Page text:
Aillinn was the daughter of Laoghaire mac Fergus Fairge, or
sometimes she is
also said to be the daughter of Eoghan mac Daithi, and the
grand-daughter of the
king of Leinster. She fell in love with Baile, son of Buain, who was
the heir to
the kingdom of Ulster. Ulster and Leinster were sworn enemies, and so
Aillinn and Baile arranged to meet together in secret on the shore near
Dun Dealgan (Dundalk).
Baile reached the appointed place first and was approached by a
told him that the warriors of Leinster had discovered Aillinn's
assignation and had prevented her from coming. The stranger continued
his message and told Baile that his beloved Aillinn, sick from grief,
had died. Hearing this grim news, Baile fell on the spot and died from
a broken heart.
Next, the stranger went to Aillinn and delivered the news to her of Baile's
death and then she too died from grief over her lost love.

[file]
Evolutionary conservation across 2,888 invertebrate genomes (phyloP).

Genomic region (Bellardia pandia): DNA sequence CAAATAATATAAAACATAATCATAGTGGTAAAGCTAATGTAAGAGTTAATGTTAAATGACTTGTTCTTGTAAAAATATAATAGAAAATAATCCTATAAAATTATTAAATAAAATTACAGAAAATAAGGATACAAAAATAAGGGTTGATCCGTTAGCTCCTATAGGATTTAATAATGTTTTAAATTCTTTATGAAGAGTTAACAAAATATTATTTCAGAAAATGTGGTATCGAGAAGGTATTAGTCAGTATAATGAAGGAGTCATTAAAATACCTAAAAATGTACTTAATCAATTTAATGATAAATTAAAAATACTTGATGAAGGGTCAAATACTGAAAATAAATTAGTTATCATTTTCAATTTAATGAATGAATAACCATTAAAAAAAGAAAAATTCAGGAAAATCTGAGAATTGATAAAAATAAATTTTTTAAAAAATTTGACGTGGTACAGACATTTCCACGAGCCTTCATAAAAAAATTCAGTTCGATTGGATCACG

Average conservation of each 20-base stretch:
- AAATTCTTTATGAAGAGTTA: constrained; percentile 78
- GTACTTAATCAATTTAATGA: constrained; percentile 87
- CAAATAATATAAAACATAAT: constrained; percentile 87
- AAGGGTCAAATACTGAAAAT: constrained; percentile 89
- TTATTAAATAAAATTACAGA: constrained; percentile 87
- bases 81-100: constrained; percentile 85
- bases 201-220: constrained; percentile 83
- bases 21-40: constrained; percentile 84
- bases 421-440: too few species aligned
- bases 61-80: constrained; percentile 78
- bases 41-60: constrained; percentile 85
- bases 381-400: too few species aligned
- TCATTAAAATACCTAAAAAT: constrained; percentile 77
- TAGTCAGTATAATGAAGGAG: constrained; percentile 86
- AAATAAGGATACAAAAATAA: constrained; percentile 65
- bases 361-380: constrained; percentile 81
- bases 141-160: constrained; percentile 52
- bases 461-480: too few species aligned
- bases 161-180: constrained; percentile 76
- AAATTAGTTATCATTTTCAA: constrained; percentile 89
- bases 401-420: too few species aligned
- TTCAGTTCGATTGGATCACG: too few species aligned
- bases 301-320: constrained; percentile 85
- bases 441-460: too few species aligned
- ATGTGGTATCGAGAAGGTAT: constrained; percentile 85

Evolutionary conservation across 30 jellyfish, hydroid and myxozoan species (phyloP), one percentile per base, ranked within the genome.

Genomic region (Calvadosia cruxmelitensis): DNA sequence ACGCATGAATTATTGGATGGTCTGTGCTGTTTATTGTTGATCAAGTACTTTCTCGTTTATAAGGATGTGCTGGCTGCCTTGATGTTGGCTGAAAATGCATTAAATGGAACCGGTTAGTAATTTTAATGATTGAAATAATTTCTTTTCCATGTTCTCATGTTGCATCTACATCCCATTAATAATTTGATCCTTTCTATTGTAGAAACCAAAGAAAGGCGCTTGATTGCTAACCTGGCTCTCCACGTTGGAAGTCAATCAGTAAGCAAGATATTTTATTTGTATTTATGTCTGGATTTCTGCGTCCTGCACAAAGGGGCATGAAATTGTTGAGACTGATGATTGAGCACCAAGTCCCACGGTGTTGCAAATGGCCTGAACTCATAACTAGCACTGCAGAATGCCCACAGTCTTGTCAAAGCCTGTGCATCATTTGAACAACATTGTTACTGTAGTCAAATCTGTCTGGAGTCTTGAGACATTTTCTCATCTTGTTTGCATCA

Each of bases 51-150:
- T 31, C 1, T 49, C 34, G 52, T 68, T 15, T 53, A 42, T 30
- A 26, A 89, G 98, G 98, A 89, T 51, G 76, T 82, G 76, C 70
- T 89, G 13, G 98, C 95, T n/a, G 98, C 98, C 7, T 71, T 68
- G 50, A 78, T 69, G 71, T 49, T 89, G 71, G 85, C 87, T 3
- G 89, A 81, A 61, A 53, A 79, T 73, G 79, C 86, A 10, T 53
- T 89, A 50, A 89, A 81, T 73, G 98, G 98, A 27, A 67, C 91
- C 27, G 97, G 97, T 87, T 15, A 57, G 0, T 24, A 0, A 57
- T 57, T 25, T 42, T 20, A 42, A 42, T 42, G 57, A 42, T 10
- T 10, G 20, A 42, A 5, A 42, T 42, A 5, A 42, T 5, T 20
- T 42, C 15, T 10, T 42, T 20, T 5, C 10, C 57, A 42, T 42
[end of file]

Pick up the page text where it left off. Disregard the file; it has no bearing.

Baile was buried at Traigh mBaile and a yew tree grew from his
grave, and from Aillinn's grave there grew an apple tree. The poets of
Leinster and Ulster cut branches from the two trees and carved the
story of this tragedy in ogham wands that they made from the branches.
Two hundred years later, according the story, when Art the Lonely
was High King of Ireland, the ogham wands were gathered from Ulster and
Leinster and taken to the Tech Screptam, or library, at Tara for
safe-keeping. As the wands were put into the library they sprang
together and could not be separated.
Ellis, Peter Berresford. A Dictionary of Irish Mythology. (Santa Barbara,
California: ABC-CLIO, Inc., 1987). Pages 26 and 27.